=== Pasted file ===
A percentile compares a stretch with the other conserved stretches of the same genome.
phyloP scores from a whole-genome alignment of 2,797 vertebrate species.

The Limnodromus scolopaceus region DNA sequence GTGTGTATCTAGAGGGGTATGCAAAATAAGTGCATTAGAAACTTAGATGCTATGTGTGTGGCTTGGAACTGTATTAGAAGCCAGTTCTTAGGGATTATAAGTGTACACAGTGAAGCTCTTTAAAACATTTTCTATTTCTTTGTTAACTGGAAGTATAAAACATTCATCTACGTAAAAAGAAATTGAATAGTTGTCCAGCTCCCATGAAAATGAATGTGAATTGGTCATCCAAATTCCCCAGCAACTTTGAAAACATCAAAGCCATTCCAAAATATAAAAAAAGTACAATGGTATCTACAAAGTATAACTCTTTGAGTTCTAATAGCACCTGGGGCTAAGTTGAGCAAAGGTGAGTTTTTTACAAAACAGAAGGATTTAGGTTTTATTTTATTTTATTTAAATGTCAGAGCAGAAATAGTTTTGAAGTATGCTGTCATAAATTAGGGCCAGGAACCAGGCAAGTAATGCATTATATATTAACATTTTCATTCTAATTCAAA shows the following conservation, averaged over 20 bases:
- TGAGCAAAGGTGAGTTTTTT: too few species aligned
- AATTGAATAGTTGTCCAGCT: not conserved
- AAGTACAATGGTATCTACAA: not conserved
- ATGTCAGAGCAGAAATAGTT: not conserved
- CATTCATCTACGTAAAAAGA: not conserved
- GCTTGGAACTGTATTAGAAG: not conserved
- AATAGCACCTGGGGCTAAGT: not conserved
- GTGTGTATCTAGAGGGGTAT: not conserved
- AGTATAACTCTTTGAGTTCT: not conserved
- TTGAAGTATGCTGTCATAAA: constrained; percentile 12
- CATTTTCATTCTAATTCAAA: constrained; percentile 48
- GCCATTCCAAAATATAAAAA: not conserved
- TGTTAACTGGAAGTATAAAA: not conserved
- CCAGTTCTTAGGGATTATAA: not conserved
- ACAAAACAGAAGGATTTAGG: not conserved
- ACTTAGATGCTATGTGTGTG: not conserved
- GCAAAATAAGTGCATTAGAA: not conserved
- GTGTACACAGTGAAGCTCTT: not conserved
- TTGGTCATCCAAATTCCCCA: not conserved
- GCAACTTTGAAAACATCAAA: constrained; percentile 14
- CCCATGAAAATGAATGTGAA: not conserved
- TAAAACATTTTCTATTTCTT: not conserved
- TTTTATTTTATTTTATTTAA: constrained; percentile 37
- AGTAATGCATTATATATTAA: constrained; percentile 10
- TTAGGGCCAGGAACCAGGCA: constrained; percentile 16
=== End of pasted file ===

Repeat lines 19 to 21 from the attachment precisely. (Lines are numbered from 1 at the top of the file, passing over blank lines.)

- ACTTAGATGCTATGTGTGTG: not conserved
- GCAAAATAAGTGCATTAGAA: not conserved
- GTGTACACAGTGAAGCTCTT: not conserved